Lenition is prevalent in Amerikaens, especially affecting consonants in the middle of words. Most notably, it affects the suffix -tie. Initially, the suffix was read as /tsi/ but has since shifted solely to /si/. It is reflected in modern Amerikaens orthography; for example, Dutch politie has become Amerikaens polisie (/pʌ.ˈliː.si/, lit. 'police').
Deletion of final sounds (coda) in Amerikaens is one of the defining features of the language. Final consonants and vowels, most commonly n and e, are elided and are also represented in writing.
- Dutch tevreden → tevrede (/təˈvreː.də/, lit. content, satisfied)
- Dutch zeide → zeyd (/zæit/, lit. said)
Generally speaking, Amerikaens grammar is largely based on the grammars of early modern Dutch, English, and Flemish. It is often considered to have the simplest syntax and morphology of any continental Germanic language.
Amerikaens does not possess grammatical gender. As it was already waning in Dutch, gender was eliminated completely during the late 17th and early 18th centuries, likely sped up due to the language's origin as a lingua franca among diverse settlers as well as English influence.
Amerikaens only differs between the singular and plural forms, much like English. The plural form is usually created by adding the suffix -s to a word. If a word already ends in an s, then an -en is added.
Only two articles, a definitive (de) and an indefinitive (în), exist in Amerikaens. They may be inflected in the genitive form (for example, Koninckrÿck der Nederlands lit. 'Kingdom of the Netherlands').
Demonstratives are words used to distinguish entities being referred to. As grammatical gender does not exist, there are only four demonstrative determiners in Amerikaens. Proximal indicates that the entities are close to the speaker, while distal incidates that they are far away.
Dese is equivalent to English 'this' and 'these', while die corresponds to 'that' and 'those'. Dies and dier translate to 'their's' or 'the latter's'.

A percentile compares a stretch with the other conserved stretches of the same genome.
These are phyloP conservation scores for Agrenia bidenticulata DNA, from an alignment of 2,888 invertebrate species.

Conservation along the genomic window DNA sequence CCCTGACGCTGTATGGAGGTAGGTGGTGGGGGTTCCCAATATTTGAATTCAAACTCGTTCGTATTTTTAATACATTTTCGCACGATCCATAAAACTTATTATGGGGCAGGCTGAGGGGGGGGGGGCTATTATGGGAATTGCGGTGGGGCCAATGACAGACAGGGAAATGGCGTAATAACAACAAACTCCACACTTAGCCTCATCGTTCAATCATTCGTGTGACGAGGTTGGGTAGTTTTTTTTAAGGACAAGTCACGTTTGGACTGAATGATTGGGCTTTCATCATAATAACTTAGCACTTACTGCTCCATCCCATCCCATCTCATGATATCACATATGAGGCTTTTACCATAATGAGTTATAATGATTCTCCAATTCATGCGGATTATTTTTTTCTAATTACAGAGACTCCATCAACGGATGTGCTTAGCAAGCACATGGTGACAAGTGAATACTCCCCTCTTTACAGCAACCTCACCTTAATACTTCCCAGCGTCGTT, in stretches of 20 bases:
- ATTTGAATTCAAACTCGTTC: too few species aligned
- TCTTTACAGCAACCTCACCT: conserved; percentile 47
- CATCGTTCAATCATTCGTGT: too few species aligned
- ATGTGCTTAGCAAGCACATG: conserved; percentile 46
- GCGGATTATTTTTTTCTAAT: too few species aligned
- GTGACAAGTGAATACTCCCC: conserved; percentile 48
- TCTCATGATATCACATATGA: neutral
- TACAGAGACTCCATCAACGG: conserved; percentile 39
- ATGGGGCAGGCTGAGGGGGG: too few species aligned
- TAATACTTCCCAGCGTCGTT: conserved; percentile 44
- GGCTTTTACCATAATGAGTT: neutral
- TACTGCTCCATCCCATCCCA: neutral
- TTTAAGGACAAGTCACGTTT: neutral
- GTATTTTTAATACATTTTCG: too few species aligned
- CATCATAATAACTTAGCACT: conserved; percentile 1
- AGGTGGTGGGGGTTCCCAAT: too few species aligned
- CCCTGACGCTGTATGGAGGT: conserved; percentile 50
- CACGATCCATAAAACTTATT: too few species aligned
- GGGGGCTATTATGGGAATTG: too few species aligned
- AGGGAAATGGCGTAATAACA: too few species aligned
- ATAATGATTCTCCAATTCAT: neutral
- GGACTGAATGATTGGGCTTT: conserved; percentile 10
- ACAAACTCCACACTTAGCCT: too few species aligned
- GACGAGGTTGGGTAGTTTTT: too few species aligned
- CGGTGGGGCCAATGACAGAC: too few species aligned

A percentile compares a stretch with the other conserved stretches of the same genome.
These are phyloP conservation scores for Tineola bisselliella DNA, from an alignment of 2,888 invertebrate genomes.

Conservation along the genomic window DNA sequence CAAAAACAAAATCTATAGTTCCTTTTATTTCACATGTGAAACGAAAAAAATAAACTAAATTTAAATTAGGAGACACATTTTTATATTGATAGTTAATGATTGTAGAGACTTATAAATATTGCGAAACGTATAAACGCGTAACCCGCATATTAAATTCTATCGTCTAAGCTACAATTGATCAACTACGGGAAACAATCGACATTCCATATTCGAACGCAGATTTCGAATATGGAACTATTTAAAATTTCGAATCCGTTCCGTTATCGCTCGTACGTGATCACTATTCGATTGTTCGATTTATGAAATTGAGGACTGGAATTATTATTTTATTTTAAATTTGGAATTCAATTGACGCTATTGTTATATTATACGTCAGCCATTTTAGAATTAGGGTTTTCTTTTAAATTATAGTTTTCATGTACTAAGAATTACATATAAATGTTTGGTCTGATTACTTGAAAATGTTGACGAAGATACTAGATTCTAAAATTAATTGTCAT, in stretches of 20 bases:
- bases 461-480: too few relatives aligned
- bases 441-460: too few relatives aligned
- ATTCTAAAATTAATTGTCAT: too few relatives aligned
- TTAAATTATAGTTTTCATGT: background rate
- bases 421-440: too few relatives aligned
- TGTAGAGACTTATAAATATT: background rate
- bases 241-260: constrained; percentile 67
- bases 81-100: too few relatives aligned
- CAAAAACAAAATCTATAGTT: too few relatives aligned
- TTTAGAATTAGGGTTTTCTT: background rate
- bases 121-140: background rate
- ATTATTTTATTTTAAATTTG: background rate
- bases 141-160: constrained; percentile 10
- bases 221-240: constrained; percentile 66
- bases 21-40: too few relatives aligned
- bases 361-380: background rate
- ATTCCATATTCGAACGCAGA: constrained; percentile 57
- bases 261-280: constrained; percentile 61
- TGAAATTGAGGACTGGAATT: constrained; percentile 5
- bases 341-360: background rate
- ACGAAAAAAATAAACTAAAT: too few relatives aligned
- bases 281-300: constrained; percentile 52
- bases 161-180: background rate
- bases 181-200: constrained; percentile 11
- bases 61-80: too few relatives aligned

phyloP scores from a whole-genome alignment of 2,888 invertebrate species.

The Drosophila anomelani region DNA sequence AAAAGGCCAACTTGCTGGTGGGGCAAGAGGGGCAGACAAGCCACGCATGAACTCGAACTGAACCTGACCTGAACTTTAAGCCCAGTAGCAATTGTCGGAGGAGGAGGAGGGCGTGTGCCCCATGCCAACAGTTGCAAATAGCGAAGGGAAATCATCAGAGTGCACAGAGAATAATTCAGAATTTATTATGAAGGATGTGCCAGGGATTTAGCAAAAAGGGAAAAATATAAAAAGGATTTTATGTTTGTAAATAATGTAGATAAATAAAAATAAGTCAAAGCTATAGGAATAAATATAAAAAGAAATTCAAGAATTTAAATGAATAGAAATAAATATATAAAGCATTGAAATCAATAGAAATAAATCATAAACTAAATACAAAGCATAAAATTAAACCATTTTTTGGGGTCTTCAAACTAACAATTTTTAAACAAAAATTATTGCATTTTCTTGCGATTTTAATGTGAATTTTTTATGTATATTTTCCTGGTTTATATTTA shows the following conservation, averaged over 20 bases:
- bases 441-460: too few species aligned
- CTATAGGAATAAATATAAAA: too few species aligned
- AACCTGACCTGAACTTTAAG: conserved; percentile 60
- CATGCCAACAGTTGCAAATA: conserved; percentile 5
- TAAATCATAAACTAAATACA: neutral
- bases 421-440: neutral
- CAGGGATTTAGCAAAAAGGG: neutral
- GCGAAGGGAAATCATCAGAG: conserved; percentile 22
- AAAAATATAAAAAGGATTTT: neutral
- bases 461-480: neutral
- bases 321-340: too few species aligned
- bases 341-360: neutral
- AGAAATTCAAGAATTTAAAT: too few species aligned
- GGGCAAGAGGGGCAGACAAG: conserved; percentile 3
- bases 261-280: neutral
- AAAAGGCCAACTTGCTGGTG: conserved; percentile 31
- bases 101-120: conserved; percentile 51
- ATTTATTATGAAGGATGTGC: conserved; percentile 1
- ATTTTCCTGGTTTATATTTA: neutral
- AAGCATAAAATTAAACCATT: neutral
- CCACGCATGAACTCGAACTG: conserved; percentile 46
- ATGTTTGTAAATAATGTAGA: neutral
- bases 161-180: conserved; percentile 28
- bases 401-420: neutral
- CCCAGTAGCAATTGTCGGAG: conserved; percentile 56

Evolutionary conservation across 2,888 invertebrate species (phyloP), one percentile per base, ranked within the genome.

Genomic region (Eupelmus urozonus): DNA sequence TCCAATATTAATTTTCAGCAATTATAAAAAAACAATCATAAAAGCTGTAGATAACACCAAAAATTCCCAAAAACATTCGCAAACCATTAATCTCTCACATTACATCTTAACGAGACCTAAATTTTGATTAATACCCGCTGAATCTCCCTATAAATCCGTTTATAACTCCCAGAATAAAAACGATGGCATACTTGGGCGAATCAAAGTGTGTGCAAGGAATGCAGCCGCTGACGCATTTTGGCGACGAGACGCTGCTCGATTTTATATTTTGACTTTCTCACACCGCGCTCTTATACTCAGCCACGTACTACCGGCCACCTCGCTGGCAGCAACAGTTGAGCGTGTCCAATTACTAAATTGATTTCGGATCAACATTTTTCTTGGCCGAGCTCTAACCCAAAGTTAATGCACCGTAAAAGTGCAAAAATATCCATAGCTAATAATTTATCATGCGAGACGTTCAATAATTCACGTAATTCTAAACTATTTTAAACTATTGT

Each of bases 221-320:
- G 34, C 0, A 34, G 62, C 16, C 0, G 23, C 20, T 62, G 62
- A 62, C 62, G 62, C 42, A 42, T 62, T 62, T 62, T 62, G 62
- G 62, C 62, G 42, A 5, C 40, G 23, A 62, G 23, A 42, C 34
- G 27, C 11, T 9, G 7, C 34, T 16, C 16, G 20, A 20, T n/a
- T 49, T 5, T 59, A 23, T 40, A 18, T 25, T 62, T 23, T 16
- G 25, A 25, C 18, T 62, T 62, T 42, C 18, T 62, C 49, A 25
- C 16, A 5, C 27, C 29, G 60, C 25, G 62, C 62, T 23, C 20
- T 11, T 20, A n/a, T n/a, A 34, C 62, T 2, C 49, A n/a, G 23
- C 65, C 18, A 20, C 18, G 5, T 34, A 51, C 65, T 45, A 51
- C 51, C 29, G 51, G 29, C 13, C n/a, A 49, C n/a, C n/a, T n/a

Amerikaens preserves the possessive genitive case from archaic Dutch declension. Unlike in other varieties from the Netherlands, its survival throughout the late 17th century most probably was influenced by English.
|De vriend van de man.||Des mans friendt.||The man's friend.||L'ami de l'homme.|
Like English and Dutch, Amerikaens pronouns retain case distinction; subject (nominative), object (accusative), and possessive (genitive). Pronouns occur in a stressed form (often ending with ÿ) and an unstressed form (shown in brackets). The stressed form retains the whole original vowel and is used mainly in formal situations or when distinction is necessary.
|1st singular||Ik ('k)||Mÿ (me)||Mÿn (men)|
|2nd singular||Jÿ (je)||Jou (ju)||Jouw (juw)|
|3rd singular, masculine||Hÿ (he)||Hem (em)||Hÿs (hes)|
|3rd singular, feminine||Sÿ (se)||Her (er)||Hers (ers)|
|1st plural||Wÿ (we)||Ons|
|3rd plural, for a person||Les||Leu|
|3rd plural, for an object||It||Its|
The 3rd person plural forms les (/læ/) and leu (/lœː/) come from French les and leur, meaning 'them' and their' respectively. The practice was brought to New Amsterdam by French immigrants and was popularized in the late 18th century, eventually superceding the original Dutch 3rd person plural forms zij, hun, and huns.
Amerikaens is considered a tenseless language as verbs do not have morphological tenses (verbs do not conjugate or inflect). The infinitive form of the verb is complimented by a pronoun and an auxiliary verb to indicate different tenses.
|Present||Pronoun + verb||Ik ît||Ik eet||I eat|
|Past||Pronoun + hab + verb||Ik hab ît||Ik at||I ate|
|Future||Pronoun + zhal + verb||Ik zhal ît||Ik zal eten||I will eat|
|Present||Pronoun + dü + verb||Ik dü ît||Ik ben aan het eten||I am eating|
|Past||Pronoun + dîd + verb||Ik dîd ît||Ik was aan het eten||I was eating|
|Future||Pronoun + zhal dü + verb||Ik zhal dü ît||—||I will be eating|